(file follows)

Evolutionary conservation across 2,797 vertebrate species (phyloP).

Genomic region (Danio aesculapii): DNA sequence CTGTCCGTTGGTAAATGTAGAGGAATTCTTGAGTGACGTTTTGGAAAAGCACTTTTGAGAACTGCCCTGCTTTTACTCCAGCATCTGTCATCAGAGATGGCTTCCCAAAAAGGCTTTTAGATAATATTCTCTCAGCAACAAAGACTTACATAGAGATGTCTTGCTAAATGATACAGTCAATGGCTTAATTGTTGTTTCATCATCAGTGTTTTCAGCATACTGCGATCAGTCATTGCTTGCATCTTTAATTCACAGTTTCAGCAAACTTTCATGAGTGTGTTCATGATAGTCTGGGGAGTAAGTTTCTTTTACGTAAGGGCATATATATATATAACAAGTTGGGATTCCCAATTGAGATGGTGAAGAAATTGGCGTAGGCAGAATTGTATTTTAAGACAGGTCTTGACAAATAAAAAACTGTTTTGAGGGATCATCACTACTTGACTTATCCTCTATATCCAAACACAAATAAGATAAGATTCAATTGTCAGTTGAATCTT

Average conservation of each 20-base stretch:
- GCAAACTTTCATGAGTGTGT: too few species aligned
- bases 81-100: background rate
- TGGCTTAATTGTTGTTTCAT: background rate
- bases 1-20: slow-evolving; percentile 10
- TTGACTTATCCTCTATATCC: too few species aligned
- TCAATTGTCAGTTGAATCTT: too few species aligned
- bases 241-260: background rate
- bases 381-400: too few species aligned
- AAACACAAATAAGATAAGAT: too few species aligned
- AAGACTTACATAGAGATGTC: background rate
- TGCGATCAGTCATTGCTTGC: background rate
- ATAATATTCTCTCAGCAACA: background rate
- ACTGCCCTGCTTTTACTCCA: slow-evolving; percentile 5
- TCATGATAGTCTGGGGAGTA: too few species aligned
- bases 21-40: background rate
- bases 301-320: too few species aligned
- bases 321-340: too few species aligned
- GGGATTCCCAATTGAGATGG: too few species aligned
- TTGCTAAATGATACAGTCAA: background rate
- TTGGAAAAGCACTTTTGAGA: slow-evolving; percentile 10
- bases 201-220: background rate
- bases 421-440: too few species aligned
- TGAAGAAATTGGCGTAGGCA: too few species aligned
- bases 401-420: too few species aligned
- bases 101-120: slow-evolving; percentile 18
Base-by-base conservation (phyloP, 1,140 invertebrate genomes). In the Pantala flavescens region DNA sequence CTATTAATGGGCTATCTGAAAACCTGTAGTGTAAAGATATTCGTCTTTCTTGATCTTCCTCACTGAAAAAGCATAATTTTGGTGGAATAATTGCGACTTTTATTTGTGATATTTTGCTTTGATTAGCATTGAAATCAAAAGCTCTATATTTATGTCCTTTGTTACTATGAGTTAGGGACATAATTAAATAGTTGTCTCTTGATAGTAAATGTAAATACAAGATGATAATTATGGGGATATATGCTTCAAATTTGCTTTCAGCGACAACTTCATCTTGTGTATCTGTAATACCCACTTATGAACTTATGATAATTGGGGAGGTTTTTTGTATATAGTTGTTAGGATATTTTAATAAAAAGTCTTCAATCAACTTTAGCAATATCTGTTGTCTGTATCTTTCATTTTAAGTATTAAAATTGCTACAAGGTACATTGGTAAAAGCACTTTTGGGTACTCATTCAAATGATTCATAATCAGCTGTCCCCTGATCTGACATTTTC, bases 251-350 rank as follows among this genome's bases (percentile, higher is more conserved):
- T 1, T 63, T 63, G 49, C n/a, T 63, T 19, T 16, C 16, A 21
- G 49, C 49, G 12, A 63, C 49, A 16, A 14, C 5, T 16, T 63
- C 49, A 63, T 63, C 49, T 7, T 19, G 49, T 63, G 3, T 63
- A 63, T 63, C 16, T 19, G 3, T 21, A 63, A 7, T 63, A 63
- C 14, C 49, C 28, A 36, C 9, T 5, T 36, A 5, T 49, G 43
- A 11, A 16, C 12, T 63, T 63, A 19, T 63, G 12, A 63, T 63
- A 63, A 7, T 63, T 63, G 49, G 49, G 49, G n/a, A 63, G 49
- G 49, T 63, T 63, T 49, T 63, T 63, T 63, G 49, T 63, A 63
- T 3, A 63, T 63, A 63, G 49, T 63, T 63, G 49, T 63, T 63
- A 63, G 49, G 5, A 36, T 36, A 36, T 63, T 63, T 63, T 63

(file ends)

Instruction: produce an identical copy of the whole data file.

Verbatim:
Evolutionary conservation across 2,797 vertebrate species (phyloP).

Genomic region (Danio aesculapii): DNA sequence CTGTCCGTTGGTAAATGTAGAGGAATTCTTGAGTGACGTTTTGGAAAAGCACTTTTGAGAACTGCCCTGCTTTTACTCCAGCATCTGTCATCAGAGATGGCTTCCCAAAAAGGCTTTTAGATAATATTCTCTCAGCAACAAAGACTTACATAGAGATGTCTTGCTAAATGATACAGTCAATGGCTTAATTGTTGTTTCATCATCAGTGTTTTCAGCATACTGCGATCAGTCATTGCTTGCATCTTTAATTCACAGTTTCAGCAAACTTTCATGAGTGTGTTCATGATAGTCTGGGGAGTAAGTTTCTTTTACGTAAGGGCATATATATATATAACAAGTTGGGATTCCCAATTGAGATGGTGAAGAAATTGGCGTAGGCAGAATTGTATTTTAAGACAGGTCTTGACAAATAAAAAACTGTTTTGAGGGATCATCACTACTTGACTTATCCTCTATATCCAAACACAAATAAGATAAGATTCAATTGTCAGTTGAATCTT

Average conservation of each 20-base stretch:
- GCAAACTTTCATGAGTGTGT: too few species aligned
- bases 81-100: background rate
- TGGCTTAATTGTTGTTTCAT: background rate
- bases 1-20: slow-evolving; percentile 10
- TTGACTTATCCTCTATATCC: too few species aligned
- TCAATTGTCAGTTGAATCTT: too few species aligned
- bases 241-260: background rate
- bases 381-400: too few species aligned
- AAACACAAATAAGATAAGAT: too few species aligned
- AAGACTTACATAGAGATGTC: background rate
- TGCGATCAGTCATTGCTTGC: background rate
- ATAATATTCTCTCAGCAACA: background rate
- ACTGCCCTGCTTTTACTCCA: slow-evolving; percentile 5
- TCATGATAGTCTGGGGAGTA: too few species aligned
- bases 21-40: background rate
- bases 301-320: too few species aligned
- bases 321-340: too few species aligned
- GGGATTCCCAATTGAGATGG: too few species aligned
- TTGCTAAATGATACAGTCAA: background rate
- TTGGAAAAGCACTTTTGAGA: slow-evolving; percentile 10
- bases 201-220: background rate
- bases 421-440: too few species aligned
- TGAAGAAATTGGCGTAGGCA: too few species aligned
- bases 401-420: too few species aligned
- bases 101-120: slow-evolving; percentile 18
Base-by-base conservation (phyloP, 1,140 invertebrate genomes). In the Pantala flavescens region DNA sequence CTATTAATGGGCTATCTGAAAACCTGTAGTGTAAAGATATTCGTCTTTCTTGATCTTCCTCACTGAAAAAGCATAATTTTGGTGGAATAATTGCGACTTTTATTTGTGATATTTTGCTTTGATTAGCATTGAAATCAAAAGCTCTATATTTATGTCCTTTGTTACTATGAGTTAGGGACATAATTAAATAGTTGTCTCTTGATAGTAAATGTAAATACAAGATGATAATTATGGGGATATATGCTTCAAATTTGCTTTCAGCGACAACTTCATCTTGTGTATCTGTAATACCCACTTATGAACTTATGATAATTGGGGAGGTTTTTTGTATATAGTTGTTAGGATATTTTAATAAAAAGTCTTCAATCAACTTTAGCAATATCTGTTGTCTGTATCTTTCATTTTAAGTATTAAAATTGCTACAAGGTACATTGGTAAAAGCACTTTTGGGTACTCATTCAAATGATTCATAATCAGCTGTCCCCTGATCTGACATTTTC, bases 251-350 rank as follows among this genome's bases (percentile, higher is more conserved):
- T 1, T 63, T 63, G 49, C n/a, T 63, T 19, T 16, C 16, A 21
- G 49, C 49, G 12, A 63, C 49, A 16, A 14, C 5, T 16, T 63
- C 49, A 63, T 63, C 49, T 7, T 19, G 49, T 63, G 3, T 63
- A 63, T 63, C 16, T 19, G 3, T 21, A 63, A 7, T 63, A 63
- C 14, C 49, C 28, A 36, C 9, T 5, T 36, A 5, T 49, G 43
- A 11, A 16, C 12, T 63, T 63, A 19, T 63, G 12, A 63, T 63
- A 63, A 7, T 63, T 63, G 49, G 49, G 49, G n/a, A 63, G 49
- G 49, T 63, T 63, T 49, T 63, T 63, T 63, G 49, T 63, A 63
- T 3, A 63, T 63, A 63, G 49, T 63, T 63, G 49, T 63, T 63
- A 63, G 49, G 5, A 36, T 36, A 36, T 63, T 63, T 63, T 63